Does Bessel's correction have some generalization to if we do not know the sample size itself but instead do have some rate of occurrence estimate, or a probability estimate or similar?

I was contemplating evolution and how "survival of the fittest" doesn't mean that anything less than fittest just immediately dies out. But how does one accurately estimate what "the next generation" would look like?

Say we have an experiment with $K$ individuals from some imaginary species, all identical except for some property $x$. Mean and variance in $x$ are straightforward here, but we measure in identical conditions how often each individual reproduces, i.e. $\rho_k$ times.

Now I want to estimate the variance $\sigma^2$ in $x$ for the next generation, so I thought it reasonable to do $$ \mu = \frac{\sum_k \rho_k \cdot x_k}{\sum_k \rho_k}$$ $$ \sigma^2 = \frac{\sum_k \rho_k \cdot (x_k - \mu)^2}{\sum_k \rho_k}$$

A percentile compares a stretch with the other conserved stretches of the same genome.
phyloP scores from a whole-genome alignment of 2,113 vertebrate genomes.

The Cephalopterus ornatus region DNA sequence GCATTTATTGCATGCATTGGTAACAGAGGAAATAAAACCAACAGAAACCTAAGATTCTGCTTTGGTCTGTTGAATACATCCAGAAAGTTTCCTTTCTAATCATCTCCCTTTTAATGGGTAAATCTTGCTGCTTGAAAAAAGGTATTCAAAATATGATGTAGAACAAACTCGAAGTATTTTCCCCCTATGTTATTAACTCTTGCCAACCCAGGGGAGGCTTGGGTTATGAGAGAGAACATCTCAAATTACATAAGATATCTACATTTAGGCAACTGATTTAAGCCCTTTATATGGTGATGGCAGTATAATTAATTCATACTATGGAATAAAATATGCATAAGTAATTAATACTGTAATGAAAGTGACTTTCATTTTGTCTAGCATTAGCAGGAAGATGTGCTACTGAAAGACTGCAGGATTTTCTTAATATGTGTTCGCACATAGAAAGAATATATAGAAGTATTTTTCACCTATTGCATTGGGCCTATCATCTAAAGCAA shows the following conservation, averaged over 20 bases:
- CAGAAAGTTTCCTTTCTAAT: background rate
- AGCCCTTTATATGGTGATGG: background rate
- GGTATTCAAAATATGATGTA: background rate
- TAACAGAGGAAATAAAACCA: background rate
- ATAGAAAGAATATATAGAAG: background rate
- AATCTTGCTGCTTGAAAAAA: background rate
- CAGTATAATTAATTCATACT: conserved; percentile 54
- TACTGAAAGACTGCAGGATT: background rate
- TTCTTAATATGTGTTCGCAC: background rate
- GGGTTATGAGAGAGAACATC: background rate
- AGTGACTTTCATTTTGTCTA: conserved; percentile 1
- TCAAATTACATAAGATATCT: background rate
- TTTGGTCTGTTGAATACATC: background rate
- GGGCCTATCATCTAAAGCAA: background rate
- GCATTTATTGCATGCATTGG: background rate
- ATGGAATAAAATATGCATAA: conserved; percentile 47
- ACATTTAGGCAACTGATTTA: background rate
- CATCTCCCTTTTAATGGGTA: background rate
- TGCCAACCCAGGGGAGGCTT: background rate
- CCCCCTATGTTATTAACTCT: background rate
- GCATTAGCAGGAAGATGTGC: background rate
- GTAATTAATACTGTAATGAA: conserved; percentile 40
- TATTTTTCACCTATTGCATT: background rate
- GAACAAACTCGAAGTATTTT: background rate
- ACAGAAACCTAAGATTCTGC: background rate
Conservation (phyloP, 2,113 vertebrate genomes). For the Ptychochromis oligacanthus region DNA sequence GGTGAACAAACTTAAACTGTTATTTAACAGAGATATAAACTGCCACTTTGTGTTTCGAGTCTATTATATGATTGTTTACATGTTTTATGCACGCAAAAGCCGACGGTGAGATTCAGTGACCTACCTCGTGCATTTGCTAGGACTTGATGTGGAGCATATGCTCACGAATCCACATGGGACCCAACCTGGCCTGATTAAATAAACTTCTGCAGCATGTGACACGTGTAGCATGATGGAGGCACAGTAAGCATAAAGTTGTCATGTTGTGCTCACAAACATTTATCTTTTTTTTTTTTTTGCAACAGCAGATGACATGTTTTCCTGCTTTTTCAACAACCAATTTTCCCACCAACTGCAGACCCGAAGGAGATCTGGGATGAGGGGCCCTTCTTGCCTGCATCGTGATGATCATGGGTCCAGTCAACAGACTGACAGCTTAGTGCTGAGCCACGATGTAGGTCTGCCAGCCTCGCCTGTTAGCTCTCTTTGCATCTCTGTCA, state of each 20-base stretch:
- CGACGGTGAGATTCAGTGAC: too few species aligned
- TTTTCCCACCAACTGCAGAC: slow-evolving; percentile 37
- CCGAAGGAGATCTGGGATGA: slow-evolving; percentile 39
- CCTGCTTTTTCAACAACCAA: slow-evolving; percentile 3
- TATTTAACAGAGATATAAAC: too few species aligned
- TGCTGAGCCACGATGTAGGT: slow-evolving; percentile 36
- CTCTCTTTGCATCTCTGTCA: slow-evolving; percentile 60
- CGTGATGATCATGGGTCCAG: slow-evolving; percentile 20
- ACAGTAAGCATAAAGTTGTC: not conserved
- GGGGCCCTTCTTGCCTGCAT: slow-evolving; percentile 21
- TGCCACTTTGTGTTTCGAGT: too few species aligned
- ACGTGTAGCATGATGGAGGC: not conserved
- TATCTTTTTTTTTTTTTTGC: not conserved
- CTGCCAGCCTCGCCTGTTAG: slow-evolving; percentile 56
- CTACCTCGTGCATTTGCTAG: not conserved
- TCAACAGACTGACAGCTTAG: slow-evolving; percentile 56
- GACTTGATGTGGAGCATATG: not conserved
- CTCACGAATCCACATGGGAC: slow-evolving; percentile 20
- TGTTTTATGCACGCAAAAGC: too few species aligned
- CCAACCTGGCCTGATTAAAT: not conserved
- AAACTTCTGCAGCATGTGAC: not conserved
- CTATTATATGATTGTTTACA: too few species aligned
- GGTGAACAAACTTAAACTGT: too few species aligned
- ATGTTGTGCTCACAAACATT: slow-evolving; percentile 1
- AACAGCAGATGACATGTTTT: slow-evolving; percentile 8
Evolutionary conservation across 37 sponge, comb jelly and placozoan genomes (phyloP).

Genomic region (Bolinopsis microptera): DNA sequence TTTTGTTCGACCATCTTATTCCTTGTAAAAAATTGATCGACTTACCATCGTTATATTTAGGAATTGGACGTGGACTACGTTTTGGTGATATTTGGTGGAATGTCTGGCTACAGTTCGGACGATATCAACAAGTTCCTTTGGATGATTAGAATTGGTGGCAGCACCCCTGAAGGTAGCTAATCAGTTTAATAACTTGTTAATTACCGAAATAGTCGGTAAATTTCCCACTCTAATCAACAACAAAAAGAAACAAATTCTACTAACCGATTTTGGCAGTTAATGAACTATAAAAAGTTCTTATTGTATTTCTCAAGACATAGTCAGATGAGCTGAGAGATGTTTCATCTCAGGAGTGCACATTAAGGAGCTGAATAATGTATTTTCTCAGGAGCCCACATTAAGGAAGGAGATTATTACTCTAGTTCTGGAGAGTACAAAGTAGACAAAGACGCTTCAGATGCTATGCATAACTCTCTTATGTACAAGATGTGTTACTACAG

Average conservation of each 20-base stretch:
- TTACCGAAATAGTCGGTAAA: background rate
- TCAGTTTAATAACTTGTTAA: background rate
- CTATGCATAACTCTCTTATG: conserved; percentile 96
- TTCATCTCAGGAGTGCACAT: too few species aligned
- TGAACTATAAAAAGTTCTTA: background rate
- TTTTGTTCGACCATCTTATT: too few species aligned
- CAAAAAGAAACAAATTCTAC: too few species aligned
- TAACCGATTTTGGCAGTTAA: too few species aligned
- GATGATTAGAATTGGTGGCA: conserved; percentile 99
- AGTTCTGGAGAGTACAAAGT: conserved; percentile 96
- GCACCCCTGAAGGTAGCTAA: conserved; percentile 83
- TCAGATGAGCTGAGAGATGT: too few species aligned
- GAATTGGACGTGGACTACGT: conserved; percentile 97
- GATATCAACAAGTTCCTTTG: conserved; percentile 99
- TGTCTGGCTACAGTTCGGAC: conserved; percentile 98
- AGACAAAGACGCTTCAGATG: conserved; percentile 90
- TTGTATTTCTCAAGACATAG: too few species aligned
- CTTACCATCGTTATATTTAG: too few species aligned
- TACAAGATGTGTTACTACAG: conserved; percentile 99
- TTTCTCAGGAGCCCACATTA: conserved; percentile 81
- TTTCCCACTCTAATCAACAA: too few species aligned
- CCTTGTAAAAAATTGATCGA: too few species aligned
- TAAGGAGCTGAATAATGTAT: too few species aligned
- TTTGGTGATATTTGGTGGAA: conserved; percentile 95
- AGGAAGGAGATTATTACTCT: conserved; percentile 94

But I feel like I would now underestimate the variance, because we only sampled $K$ individuals, and we also don't know population reproduction rates. Should the correction simply be a factor $\frac{K}{K-1}$, or perhaps $\frac{\sum_k \rho_k}{\sum_k{\rho_k} -1}$? Or their product? Or... ?



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